girls girls boys

I remember in psychology class back in high school, we learnt about the education of children and the way advertisements and commercials affect children and their perception of who they are and what is acceptable in society.

Why is this relevant? Wollstonecraft talks about the education system, or lack thereof, for women during the time which she wrote The Vindications. She talked about how women were constructed by men, in that their education stemmed from the desires of men essentially wanting trophy wives, disregarding women’s humanity and seeing them as objects. Nowadays, of course, this has radically changed as education throughout the majority of the world is seen as equal where men and women are allowed to undertake in whichever field they choose. However, as learning is a lifelong process, the education of children is significant in their development into adults.

The reason I am bringing psychology into this is because mainstream education in the form of schooling is not the only way in which girls can be objectified and disregarded. Humans take in their surroundings, and the objectification of females in advertisements shine a light on the fact that the inferiority of women has now shifted from mainstream education into an everyday sort of education. Ads of the perfect women (thin, toned, blemish free, etc) are found all around and simply seeing this every single day can have a negative effect on young girls. Needless to say, women still have a ways to go in order to truly become equal to men.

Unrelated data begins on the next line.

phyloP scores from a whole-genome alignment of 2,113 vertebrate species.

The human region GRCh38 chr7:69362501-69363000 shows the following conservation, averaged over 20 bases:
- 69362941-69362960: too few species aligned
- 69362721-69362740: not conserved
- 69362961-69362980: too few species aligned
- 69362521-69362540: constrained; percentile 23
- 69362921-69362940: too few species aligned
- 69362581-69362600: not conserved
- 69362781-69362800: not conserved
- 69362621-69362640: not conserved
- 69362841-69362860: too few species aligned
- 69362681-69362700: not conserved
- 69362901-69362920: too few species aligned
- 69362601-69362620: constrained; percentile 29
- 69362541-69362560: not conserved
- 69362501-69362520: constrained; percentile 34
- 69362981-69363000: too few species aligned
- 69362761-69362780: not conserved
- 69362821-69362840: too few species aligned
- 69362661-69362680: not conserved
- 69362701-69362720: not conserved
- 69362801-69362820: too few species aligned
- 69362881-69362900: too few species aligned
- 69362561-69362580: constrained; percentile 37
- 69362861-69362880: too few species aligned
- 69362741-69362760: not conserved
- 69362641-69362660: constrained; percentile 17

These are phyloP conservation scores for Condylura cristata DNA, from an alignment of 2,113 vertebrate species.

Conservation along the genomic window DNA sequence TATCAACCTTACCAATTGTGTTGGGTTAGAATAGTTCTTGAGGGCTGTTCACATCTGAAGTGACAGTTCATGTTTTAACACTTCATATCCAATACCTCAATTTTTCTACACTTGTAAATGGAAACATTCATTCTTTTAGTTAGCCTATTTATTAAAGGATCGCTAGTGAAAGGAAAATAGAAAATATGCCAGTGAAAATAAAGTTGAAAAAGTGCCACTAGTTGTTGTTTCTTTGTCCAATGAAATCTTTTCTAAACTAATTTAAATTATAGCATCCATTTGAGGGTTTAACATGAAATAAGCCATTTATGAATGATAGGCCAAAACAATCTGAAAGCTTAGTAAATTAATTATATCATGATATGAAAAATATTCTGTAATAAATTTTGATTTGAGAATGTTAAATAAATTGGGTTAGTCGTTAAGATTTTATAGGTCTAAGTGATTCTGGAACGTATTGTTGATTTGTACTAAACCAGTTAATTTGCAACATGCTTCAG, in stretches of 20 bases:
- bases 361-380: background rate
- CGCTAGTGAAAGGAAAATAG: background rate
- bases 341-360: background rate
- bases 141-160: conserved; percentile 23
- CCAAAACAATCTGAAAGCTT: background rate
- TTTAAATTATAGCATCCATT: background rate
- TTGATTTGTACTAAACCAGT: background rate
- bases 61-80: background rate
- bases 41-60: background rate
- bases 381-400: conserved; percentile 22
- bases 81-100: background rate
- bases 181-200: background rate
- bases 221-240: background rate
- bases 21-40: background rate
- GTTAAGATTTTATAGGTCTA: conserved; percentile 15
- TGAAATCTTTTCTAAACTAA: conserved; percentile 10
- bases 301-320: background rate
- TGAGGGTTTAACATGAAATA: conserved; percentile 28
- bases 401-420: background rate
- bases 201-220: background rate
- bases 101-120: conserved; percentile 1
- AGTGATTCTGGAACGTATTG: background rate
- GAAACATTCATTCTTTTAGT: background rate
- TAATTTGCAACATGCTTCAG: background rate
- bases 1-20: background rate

Now on the other side of the argument: males, boys in general, might be experiencing some difficulties in mainstream education. I’ve come across an interesting TEDtalk about re-engaging boys into learning because there has been a trend of boys dropping out of school in recent years. One interesting point that the speaker points out is the expectations for boys to behave like girls in a classroom setting, where boys are told to “be more like the girls” and sit quietly and listen to instructions. This seems like a reverse of what Wollstonecraft may be referring to in her time, when education was targeted to males. Now, early education seems to value girls more than boys simply for their characteristics (girls are quiet and calm while boys are loud and fidgety). I guess this empowers girls in someways, saying they are the model students in classroom settings simply because of their stereotyped nature of a calm demeanor as opposed to boys, but doesn’t this then disregard boys and their nature?

Oh, the balance of gender equality, so easily tipped to one side or the other.


identity crises

Hong Kong was a colony of Great Britain until July 1st, 1997, when it was handed back to China. My point? I’m 19 and have lived pretty much all my life in a post colonial country. Why is this post titled “identity crises”? Because even though Hong Kong is considered to belong to China, Hong Kong is not China. Sure, we have the same customs and traditions and most of our culture is the same but it’s just different. Same same but different. This, I feel, ties in with Black Skin, White Masks because the idea of races is applicable to Hong Kong people’s rejection of the idea of being a part of China, or at least from China.